How can 3D printing cause problems in the area of intellectual property (IP)? Content providers such as Thingiverse allow users to upload original 3D models that they have created. These models are then available for download by any person who has access to the Internet. With this process in place it is possible for a person to download another person’s model, print multiple copies with a 3D printer, and then sell these copies for a profit. This particular sequence of events could be considered a violation of the original designer’s intellectual property rights.
The original designer is receiving no credit and no royalties for a product they designed, while someone else is making a profit from the design. Situations like these are very likely and are happening already. Legal steps are being looked at and developed to deal with situations like these but it will likely be many more years before any concrete laws are in place to protect individuals’ IP for 3D data.
What are some of the dangers to making 3D copies of products? Are there conflicts that are currently happening with copyright infringement in the 3D printing area? Is this an area of concern for the future and if so why? What are other issues similar to copyright that could be problematic for the industry? 3D printing is a growing industry that is beginning to allow users to create almost any type of product from a growing number of different materials. With this growing field comes the possibility of individuals or even companies creating replicas or knockoffs of already produced and protected products.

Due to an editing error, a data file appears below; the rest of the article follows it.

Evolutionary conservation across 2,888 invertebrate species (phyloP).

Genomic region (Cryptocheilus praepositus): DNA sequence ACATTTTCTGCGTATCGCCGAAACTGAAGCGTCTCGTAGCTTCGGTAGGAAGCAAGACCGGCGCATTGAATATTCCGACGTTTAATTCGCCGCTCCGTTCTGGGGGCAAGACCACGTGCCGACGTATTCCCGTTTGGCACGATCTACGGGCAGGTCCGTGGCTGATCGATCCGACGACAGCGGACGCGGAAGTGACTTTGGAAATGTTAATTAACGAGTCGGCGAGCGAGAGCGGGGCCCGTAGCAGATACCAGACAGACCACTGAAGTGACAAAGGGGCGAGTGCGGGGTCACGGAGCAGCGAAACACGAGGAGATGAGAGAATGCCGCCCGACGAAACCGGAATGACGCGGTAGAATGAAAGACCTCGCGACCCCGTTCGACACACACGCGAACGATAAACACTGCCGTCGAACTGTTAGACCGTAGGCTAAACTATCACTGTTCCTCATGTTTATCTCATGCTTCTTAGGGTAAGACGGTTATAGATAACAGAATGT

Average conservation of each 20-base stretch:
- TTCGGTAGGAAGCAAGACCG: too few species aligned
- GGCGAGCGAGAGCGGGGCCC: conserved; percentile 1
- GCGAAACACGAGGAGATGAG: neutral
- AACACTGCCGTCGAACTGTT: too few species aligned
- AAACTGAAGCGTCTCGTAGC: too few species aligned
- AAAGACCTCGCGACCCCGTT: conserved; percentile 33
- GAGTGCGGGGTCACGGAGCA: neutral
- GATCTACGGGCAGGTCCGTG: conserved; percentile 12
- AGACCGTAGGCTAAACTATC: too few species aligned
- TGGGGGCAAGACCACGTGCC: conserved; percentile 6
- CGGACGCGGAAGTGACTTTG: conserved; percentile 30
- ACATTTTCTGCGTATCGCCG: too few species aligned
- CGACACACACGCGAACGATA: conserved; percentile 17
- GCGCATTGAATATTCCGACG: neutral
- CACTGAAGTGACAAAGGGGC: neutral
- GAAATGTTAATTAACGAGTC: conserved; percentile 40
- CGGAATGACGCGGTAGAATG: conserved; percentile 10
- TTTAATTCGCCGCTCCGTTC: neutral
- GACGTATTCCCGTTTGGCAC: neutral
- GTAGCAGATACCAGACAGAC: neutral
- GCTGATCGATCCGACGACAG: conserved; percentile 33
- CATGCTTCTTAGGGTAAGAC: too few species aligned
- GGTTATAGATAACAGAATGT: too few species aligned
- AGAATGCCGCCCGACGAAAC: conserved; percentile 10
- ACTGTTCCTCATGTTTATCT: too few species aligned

The ability of 3D printing to create almost any product, ranging from clothes to furniture enables the possibility for name-brand products to be replicated and sold at much cheaper prices. Although this process would technically be illegal it is very possible that it will become a large problem. The reason this problem may become so relevant is that 3D printing is difficult to regulate. CAD software allows users to create original models, however this software could potentially be used to replicate any number of commercial products, which could then be printed and sold for a profit without the original commercial company ever finding out. There have already been multiple cases where online users have claimed that their designs have been copied.
For example a designer by the name of Schwanitz uploaded a design for an optical illusion to be sold on Shapeways. Sometime later a different user uploaded a design for the same illusion to Thingiverse where it could be downloaded by any person with access to the Thingiverse website. Schwanitz then felt that his IP was being violated and asked Thingiverse to take down the design. Thingiverse complied with the request but community outcry forced Schwanitz to have the design be re-uploaded to Thingiverse. This case was very interesting because the illusion that was created was not an original design however; this was the first time it had been created in the 3D form. Cases such as this one and others that are ongoing are the reasons why specific copyright laws and regulations need to be set in place for 3D data and 3D printed objects. These cases will continue to be a problem in the future until laws and regulations are in place.